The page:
June 2005 News

Kashmir's Scapegoats?

25 June 2005
The News International
M. Ismail Khan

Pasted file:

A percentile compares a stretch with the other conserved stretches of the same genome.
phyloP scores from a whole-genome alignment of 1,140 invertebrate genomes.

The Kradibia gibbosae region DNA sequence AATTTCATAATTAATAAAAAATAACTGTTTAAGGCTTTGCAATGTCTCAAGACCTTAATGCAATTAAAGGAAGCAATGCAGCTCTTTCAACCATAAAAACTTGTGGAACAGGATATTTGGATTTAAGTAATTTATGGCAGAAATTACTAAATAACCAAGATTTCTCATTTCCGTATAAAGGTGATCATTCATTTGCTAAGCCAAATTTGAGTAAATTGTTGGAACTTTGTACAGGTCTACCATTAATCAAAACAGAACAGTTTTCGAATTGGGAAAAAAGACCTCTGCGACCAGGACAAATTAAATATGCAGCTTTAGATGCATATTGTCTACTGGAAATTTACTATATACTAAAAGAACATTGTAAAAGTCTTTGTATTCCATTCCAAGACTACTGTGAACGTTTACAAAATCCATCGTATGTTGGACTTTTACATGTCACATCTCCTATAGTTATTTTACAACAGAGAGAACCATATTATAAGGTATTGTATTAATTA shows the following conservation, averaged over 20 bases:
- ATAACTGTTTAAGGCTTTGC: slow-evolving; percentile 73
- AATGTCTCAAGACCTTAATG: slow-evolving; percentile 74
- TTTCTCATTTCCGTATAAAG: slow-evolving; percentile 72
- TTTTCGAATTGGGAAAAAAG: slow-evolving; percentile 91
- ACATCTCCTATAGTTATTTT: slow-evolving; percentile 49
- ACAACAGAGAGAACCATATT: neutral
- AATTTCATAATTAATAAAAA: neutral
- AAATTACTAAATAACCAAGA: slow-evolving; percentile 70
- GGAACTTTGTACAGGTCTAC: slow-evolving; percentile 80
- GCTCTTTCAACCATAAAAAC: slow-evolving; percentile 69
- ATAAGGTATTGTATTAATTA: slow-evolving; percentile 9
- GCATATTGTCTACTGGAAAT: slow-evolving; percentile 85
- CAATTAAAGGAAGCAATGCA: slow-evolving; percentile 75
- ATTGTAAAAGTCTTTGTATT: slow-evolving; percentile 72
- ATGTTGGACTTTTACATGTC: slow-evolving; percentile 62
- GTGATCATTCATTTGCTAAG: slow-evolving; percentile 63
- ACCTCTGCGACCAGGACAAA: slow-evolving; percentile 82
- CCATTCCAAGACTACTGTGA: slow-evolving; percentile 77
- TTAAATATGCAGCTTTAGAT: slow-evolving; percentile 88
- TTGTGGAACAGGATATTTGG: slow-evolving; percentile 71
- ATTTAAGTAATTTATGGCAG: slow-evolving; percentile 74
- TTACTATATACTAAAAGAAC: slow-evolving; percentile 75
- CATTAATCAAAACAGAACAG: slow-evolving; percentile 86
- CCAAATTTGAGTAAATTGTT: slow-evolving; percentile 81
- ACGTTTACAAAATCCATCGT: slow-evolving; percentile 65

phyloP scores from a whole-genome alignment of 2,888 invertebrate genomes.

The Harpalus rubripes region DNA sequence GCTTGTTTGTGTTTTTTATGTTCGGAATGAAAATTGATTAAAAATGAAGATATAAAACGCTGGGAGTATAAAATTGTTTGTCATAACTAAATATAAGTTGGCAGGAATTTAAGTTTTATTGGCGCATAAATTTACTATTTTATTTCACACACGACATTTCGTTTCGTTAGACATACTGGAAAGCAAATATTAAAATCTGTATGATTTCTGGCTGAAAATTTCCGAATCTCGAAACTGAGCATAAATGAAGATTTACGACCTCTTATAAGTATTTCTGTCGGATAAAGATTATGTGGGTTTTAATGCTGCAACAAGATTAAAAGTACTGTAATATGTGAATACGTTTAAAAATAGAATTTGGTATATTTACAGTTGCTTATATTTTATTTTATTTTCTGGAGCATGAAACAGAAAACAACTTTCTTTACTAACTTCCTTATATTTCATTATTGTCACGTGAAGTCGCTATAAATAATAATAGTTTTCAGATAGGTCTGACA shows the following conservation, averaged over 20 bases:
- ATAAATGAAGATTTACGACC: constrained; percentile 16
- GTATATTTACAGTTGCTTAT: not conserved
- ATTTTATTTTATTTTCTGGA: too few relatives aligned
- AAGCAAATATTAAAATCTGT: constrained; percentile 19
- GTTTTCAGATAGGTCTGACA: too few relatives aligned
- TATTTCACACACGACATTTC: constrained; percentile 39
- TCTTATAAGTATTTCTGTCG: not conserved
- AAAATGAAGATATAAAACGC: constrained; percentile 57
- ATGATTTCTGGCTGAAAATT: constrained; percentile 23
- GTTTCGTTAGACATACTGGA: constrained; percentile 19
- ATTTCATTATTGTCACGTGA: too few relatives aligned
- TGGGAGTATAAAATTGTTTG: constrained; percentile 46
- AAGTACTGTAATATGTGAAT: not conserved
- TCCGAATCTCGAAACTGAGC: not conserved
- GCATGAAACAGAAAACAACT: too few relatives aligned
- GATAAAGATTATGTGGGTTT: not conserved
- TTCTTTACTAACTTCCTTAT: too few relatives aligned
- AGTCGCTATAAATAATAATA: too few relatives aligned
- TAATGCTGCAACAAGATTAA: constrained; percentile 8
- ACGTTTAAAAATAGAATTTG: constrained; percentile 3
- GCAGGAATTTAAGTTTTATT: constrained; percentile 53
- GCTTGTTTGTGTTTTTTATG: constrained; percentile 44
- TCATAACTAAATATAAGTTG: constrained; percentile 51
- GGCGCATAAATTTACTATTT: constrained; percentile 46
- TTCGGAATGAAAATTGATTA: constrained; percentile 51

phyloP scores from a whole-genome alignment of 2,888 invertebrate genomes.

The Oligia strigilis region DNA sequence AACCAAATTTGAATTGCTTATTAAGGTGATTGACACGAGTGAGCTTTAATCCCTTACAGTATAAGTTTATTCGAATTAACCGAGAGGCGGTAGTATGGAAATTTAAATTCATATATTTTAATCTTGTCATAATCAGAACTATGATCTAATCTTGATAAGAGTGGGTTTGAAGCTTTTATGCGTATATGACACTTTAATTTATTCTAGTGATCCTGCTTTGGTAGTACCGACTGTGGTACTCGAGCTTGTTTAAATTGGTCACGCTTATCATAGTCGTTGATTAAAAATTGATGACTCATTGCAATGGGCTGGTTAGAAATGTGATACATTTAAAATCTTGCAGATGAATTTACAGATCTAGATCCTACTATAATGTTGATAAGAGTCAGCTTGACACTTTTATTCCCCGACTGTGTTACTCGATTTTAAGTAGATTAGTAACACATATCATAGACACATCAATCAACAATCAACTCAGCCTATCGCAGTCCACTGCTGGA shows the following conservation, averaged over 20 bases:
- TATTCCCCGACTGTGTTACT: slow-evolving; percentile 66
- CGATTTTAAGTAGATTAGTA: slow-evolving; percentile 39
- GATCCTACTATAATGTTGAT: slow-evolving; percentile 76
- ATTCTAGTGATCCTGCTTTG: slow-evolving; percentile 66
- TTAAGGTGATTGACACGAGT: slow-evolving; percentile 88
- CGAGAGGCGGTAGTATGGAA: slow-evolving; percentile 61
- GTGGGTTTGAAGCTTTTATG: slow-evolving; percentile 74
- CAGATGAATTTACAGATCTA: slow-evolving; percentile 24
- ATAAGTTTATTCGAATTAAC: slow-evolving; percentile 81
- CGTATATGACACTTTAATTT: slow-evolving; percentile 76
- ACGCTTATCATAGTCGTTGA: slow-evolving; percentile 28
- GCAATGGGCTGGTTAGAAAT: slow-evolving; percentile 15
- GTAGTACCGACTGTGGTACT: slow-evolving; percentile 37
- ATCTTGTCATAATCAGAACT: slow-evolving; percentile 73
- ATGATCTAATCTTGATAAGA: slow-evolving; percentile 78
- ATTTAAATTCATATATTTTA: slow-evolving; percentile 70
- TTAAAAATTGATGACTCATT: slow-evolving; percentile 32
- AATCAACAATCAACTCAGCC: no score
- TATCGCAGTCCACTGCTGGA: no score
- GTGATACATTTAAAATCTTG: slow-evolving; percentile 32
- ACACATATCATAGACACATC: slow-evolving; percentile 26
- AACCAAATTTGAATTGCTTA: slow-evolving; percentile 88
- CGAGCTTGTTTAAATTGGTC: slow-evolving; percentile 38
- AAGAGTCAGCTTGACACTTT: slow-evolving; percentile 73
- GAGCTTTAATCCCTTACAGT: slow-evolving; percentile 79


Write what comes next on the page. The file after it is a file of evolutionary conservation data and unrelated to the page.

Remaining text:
Islamabad: The historic visit of All Parties Hurriyat Conference leaders, led by Mirwaiz Umar Farooq, to Pakistan and Azad Kashmir has been a significant development in many ways. After the opening of the Srinagar-Muzaffarabad road, the visit has been termed as the biggest turnaround in confidence building measures for Kashmir - an area once described by the US Administration as the most dangerous part of the world. It was amazing to see Kashmiri leaders, who in the recent past had difficulty moving around within Kashmir, mingling with Pakistani leaders and public. The credit for this watershed event can be given to all three parties involved: India for seeing the light, Pakistan for changing its course, and the Kashmiri leadership for its understanding. Nonetheless, conspicuous by its absence on the agenda of the Kashmiri leaders was the issue of the neglected areas of Gilgit, Baltistan and the Northern Areas (NA). The mountainous region and its million-plus people have been quietly bearing the denial of their basic political and constitutional rights for the last 57 years - only, it seems, for the sake of the Kashmir issue. The Kashmiri leaders' visit has given the impression that their politics remain centred around the concerns of the Valley; this renders Hurriyat claims of representing the entire state and the subjects of Jammu and Kashmir debatable. Having been the seat of the Raj and Kashmir's Maharajas past, the thickly populated Valley, and its capital at Srinagar, do hold special historical importance, but the Valley does not, and indeed cannot, represent the entire state of Jammu and Kashmir. In fact, in terms of geographical spread, it is several times smaller than many of the six districts of the Northern Areas. In his book Danger in Kashmir, Joseph Korbel, Member of the United Nations Commission for India and Pakistan (UNCIP), says, 'The term (Kashmir), as is generally used (for the whole state), is actually not accurate. It applies (only) to one part of the entire country, the official name of which is the state of Jammu and Kashmir. The state consists of several regions. The famous Vale of Kashmir, south of it is the Jammu province, to the east is Ladakh, and north of it, Baltistan; farther north are the regions of Hunza and Nagir, and west of them, the Gilgit agency, composed of several political districts. West of the Vale are the districts of Muzaffarabad, Riasi, Poonch and Mirpur. The final shape of J&K state, therefore was articulated during the regime of Ranbir Singh, and was administratively divided into provinces of Jammu; Kashmir; Ladakh (including Baltistan); and Gilgit and Frontier Ilaqas (Regions).' Therefore, a final settlement of Kashmir, without taking into account the overall geographic contours and wishes of the state of J&K, would be, to say the least, an exercise in futility. It is of some concern that the Hurriyat leaders opted not to visit Gilgit-Baltistan. Perhaps they are resigned to the fact that, notwithstanding the historical bounds and linkages between rulers of Gilgit- Baltistan and Kashmir's Dogra Rajas, the geographic and ethnic composition of the region does not fit into the Kashmiri nationalist movement for self determination. Also, they may have realised that since NA is safely in the hands of Pakistan, it would be better not to bring this region into the critical on- going discussions pertaining to the final status of Kashmir. Whatever the motives of the visitors or their hosts, the issue is likely to accentuate the sense of political deprivation in the Northern Areas. In fact, it adds insult to injury for an already marginalised people, whose constitutional status remains in ambiguity because of the unresolved Kashmir issue. It is strange that while Kashmiris on both sides of the divide enjoyed and spurned political representation in their respective state assemblies and in the parliaments of India and Pakistan, the people of Gilgit-Baltistan have not been provided representation in the parliament of their own country since they won their freedom from Dogras in 1948. Many in the Northern Areas fear that the APHC leaders' cold attitude towards their region will widen the distance between mainland Kashmir and Gilgit-Baltistan. This will only cement the linguistic, cultural, geographic, and even historical, barriers and boundaries and strengthen the voices of the region's nationalist elements. These elements have been arguing that unlike Kashmiris, who waited for the Sikh Raja to decide between accession to India or Pakistan, the people of the Northern Areas rose in rebellion against the Dogras, threw them out, and joined Pakistan. Today people in the NA are demanding a clear policy statement from Pakistan regarding integration of the region in the federation. They also wonder why letters of accession from the Rajas of Nagar and Hunza, signed by Quaid-e-Azam Mohammad Ali Jinnah himself, were not accepted as legal basis for integration. Indeed, it is a difficult task to find an explanation about why the government of Pakistan decided not to accept the accession and the will of the people in 1948, and have instead kept the constitutional status of the region in a limbo pending a decision about the rest of Kashmir. It is on that pretext that the people have been deprived of the basic political and human rights granted to other Pakistani citizens. Token political institutions like the Northern Areas Legislative Council, and the district and local councils clearly lack the power required to legislate and govern the area. Many disgruntled segments in NA complain that hydro-electric, tourism, mineral, and trade revenues of the region are being drained away to the federal coffers and used by other provinces, which in their view is tantamount to exploitation. These elements have also been complaining about the high-handed tactics and manipulation of non-local bureaucratic establishments by self proclaimed guardians that the local residents struggle to hold accountable. In this uncertain political environment, the Hurriyat Leaders' visit has further complicated the situation. 'Kashmir is not a border quarrel between India and Pakistan. It is not a battle between Hindus and Muslims. It is not a fight for autonomy. It is about human rights and the right of self- determination of 13 million people of Kashmir. And they have not conferred on any sovereignty the power to bargain away these priceless possessions,' declared Mirwaiz Umar Farooq. But then why are we talking about borders, lines of control, Siachen and other options in the first place? Haven't the people of the Northern Areas also been pleading for these very rights - political rights, right to statehood, right to justice, the right to be an equal citizen in their country of birth, and the right to participate in their country's democratic processes? If the Kashmiris themselves are not bothered about NA, its legal status, its people and their sacrifices, why is this region being kept hostage to the Kashmir issue? Even if Kashmiris themselves have lost interest in the NA region, why would Pakistan's Foreign Office recommend the repression of the basic political rights of the people of Northern Areas; and why does it think that any change in the status quo in NA would weaken Pakistan's claim for Kashmir in international forums? It is incredible that while Pakistan maintains that Northern Areas are a disputed component of the State of J&K, the people of the Northern Areas have been totally excluded from the on going process, discussions, and decisions regarding Kashmir. Worse still, clear decisions of the Supreme Court of Pakistan, recommending grant of due political and constitutional representation of NA in the Parliament of Pakistan, stand ignored. Even though the Northern Areas remain mired in poverty and conflict, and are too sparsely populated to carry out a concerted campaign for political equity, the more the Kashmir issue moves into the spotlight, the more untenable Pakistan's position on NA will become. However, there are still quite a few options available. One can guess that many Hurriyat leaders must have brought up the issue behind the scenes, and used it as a bargaining chip. At the moment, a majority of the people in Northern Areas are in favour of joining Pakistan as its fifth province. There are a few, who think that Northern Areas' future lies with Azad Kashmir. Some border tribes prefer integration of the region into the NWFP, and the fourth option would be to make it a part of the 'United States of Jammu and Kashmir'. Other, less realistic, possibilities are being discussed, such as giving up the Northern Areas to India in exchange for the more populous Valley of Kashmir. But then, will Pakistan agree to hand over 72,400 sq kilometers of its most critical strategic point, and the area's abundance of frozen water, hydroelectricity potential, minerals, and, most importantly, a vital road link to China and Central Asia in exchange for a few million more impoverished and desperate Kashmiris? Highly unlikely.